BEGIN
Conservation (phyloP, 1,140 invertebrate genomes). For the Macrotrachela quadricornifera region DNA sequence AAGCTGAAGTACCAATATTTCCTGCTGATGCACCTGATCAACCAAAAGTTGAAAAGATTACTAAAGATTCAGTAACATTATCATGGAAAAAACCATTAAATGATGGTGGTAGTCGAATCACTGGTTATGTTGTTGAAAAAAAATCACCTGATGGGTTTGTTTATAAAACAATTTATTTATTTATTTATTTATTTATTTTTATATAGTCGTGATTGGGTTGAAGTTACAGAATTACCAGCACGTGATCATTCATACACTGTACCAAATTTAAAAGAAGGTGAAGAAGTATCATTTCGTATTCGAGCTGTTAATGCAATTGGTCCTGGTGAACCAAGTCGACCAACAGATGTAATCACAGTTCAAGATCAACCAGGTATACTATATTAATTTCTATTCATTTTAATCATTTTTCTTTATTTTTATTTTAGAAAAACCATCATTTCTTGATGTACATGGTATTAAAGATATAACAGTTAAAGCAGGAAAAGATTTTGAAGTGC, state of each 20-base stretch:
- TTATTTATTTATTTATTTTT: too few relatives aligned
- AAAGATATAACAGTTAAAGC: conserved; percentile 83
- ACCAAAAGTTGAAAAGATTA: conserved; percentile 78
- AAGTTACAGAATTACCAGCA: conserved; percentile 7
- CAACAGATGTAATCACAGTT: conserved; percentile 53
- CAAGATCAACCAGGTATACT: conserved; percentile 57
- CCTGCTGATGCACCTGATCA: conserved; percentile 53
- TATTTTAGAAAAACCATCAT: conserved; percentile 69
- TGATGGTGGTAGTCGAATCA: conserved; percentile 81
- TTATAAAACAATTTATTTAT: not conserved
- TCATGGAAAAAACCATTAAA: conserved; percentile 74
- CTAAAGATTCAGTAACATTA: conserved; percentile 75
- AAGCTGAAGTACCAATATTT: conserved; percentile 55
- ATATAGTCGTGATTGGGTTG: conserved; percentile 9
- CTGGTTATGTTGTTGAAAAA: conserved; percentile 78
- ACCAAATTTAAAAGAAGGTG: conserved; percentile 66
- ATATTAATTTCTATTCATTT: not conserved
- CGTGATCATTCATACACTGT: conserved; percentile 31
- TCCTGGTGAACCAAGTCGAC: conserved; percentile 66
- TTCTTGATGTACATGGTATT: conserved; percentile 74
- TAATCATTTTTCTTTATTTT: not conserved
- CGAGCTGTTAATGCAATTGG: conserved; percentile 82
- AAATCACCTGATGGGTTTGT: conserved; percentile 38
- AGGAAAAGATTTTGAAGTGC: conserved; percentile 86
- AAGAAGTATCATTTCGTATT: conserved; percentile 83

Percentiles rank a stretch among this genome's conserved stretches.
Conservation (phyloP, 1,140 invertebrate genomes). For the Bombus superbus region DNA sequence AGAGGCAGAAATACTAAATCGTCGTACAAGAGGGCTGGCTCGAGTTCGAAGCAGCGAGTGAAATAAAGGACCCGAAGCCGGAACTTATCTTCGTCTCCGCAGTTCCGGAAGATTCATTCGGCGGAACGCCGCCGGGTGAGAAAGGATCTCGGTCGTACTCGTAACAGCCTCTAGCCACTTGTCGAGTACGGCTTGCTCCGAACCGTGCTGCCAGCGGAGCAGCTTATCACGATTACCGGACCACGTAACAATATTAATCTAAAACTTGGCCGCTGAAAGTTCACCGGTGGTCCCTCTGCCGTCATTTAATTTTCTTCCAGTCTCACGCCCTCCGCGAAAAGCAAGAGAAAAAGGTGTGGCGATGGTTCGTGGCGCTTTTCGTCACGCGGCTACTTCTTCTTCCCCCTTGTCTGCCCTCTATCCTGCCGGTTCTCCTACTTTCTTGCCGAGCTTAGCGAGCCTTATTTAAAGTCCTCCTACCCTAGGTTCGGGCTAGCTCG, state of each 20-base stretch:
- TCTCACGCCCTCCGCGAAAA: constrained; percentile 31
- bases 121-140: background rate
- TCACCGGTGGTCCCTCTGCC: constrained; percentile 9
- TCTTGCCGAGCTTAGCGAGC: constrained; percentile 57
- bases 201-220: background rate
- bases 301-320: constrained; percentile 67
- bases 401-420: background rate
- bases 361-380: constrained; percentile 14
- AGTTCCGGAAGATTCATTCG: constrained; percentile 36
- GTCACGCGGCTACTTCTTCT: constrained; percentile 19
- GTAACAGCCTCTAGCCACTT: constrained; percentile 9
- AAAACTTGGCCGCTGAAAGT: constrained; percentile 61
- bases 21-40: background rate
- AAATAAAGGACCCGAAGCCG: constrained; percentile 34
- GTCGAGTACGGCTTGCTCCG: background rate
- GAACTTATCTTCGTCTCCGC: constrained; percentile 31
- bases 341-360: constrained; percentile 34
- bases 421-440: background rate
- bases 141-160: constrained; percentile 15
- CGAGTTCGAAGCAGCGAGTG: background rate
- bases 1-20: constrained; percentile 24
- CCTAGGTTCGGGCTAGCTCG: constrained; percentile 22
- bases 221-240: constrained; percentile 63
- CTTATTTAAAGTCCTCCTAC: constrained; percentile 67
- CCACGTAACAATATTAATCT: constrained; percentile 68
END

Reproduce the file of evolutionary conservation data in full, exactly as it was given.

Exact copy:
Conservation (phyloP, 1,140 invertebrate genomes). For the Macrotrachela quadricornifera region DNA sequence AAGCTGAAGTACCAATATTTCCTGCTGATGCACCTGATCAACCAAAAGTTGAAAAGATTACTAAAGATTCAGTAACATTATCATGGAAAAAACCATTAAATGATGGTGGTAGTCGAATCACTGGTTATGTTGTTGAAAAAAAATCACCTGATGGGTTTGTTTATAAAACAATTTATTTATTTATTTATTTATTTATTTTTATATAGTCGTGATTGGGTTGAAGTTACAGAATTACCAGCACGTGATCATTCATACACTGTACCAAATTTAAAAGAAGGTGAAGAAGTATCATTTCGTATTCGAGCTGTTAATGCAATTGGTCCTGGTGAACCAAGTCGACCAACAGATGTAATCACAGTTCAAGATCAACCAGGTATACTATATTAATTTCTATTCATTTTAATCATTTTTCTTTATTTTTATTTTAGAAAAACCATCATTTCTTGATGTACATGGTATTAAAGATATAACAGTTAAAGCAGGAAAAGATTTTGAAGTGC, state of each 20-base stretch:
- TTATTTATTTATTTATTTTT: too few relatives aligned
- AAAGATATAACAGTTAAAGC: conserved; percentile 83
- ACCAAAAGTTGAAAAGATTA: conserved; percentile 78
- AAGTTACAGAATTACCAGCA: conserved; percentile 7
- CAACAGATGTAATCACAGTT: conserved; percentile 53
- CAAGATCAACCAGGTATACT: conserved; percentile 57
- CCTGCTGATGCACCTGATCA: conserved; percentile 53
- TATTTTAGAAAAACCATCAT: conserved; percentile 69
- TGATGGTGGTAGTCGAATCA: conserved; percentile 81
- TTATAAAACAATTTATTTAT: not conserved
- TCATGGAAAAAACCATTAAA: conserved; percentile 74
- CTAAAGATTCAGTAACATTA: conserved; percentile 75
- AAGCTGAAGTACCAATATTT: conserved; percentile 55
- ATATAGTCGTGATTGGGTTG: conserved; percentile 9
- CTGGTTATGTTGTTGAAAAA: conserved; percentile 78
- ACCAAATTTAAAAGAAGGTG: conserved; percentile 66
- ATATTAATTTCTATTCATTT: not conserved
- CGTGATCATTCATACACTGT: conserved; percentile 31
- TCCTGGTGAACCAAGTCGAC: conserved; percentile 66
- TTCTTGATGTACATGGTATT: conserved; percentile 74
- TAATCATTTTTCTTTATTTT: not conserved
- CGAGCTGTTAATGCAATTGG: conserved; percentile 82
- AAATCACCTGATGGGTTTGT: conserved; percentile 38
- AGGAAAAGATTTTGAAGTGC: conserved; percentile 86
- AAGAAGTATCATTTCGTATT: conserved; percentile 83

Percentiles rank a stretch among this genome's conserved stretches.
Conservation (phyloP, 1,140 invertebrate genomes). For the Bombus superbus region DNA sequence AGAGGCAGAAATACTAAATCGTCGTACAAGAGGGCTGGCTCGAGTTCGAAGCAGCGAGTGAAATAAAGGACCCGAAGCCGGAACTTATCTTCGTCTCCGCAGTTCCGGAAGATTCATTCGGCGGAACGCCGCCGGGTGAGAAAGGATCTCGGTCGTACTCGTAACAGCCTCTAGCCACTTGTCGAGTACGGCTTGCTCCGAACCGTGCTGCCAGCGGAGCAGCTTATCACGATTACCGGACCACGTAACAATATTAATCTAAAACTTGGCCGCTGAAAGTTCACCGGTGGTCCCTCTGCCGTCATTTAATTTTCTTCCAGTCTCACGCCCTCCGCGAAAAGCAAGAGAAAAAGGTGTGGCGATGGTTCGTGGCGCTTTTCGTCACGCGGCTACTTCTTCTTCCCCCTTGTCTGCCCTCTATCCTGCCGGTTCTCCTACTTTCTTGCCGAGCTTAGCGAGCCTTATTTAAAGTCCTCCTACCCTAGGTTCGGGCTAGCTCG, state of each 20-base stretch:
- TCTCACGCCCTCCGCGAAAA: constrained; percentile 31
- bases 121-140: background rate
- TCACCGGTGGTCCCTCTGCC: constrained; percentile 9
- TCTTGCCGAGCTTAGCGAGC: constrained; percentile 57
- bases 201-220: background rate
- bases 301-320: constrained; percentile 67
- bases 401-420: background rate
- bases 361-380: constrained; percentile 14
- AGTTCCGGAAGATTCATTCG: constrained; percentile 36
- GTCACGCGGCTACTTCTTCT: constrained; percentile 19
- GTAACAGCCTCTAGCCACTT: constrained; percentile 9
- AAAACTTGGCCGCTGAAAGT: constrained; percentile 61
- bases 21-40: background rate
- AAATAAAGGACCCGAAGCCG: constrained; percentile 34
- GTCGAGTACGGCTTGCTCCG: background rate
- GAACTTATCTTCGTCTCCGC: constrained; percentile 31
- bases 341-360: constrained; percentile 34
- bases 421-440: background rate
- bases 141-160: constrained; percentile 15
- CGAGTTCGAAGCAGCGAGTG: background rate
- bases 1-20: constrained; percentile 24
- CCTAGGTTCGGGCTAGCTCG: constrained; percentile 22
- bases 221-240: constrained; percentile 63
- CTTATTTAAAGTCCTCCTAC: constrained; percentile 67
- CCACGTAACAATATTAATCT: constrained; percentile 68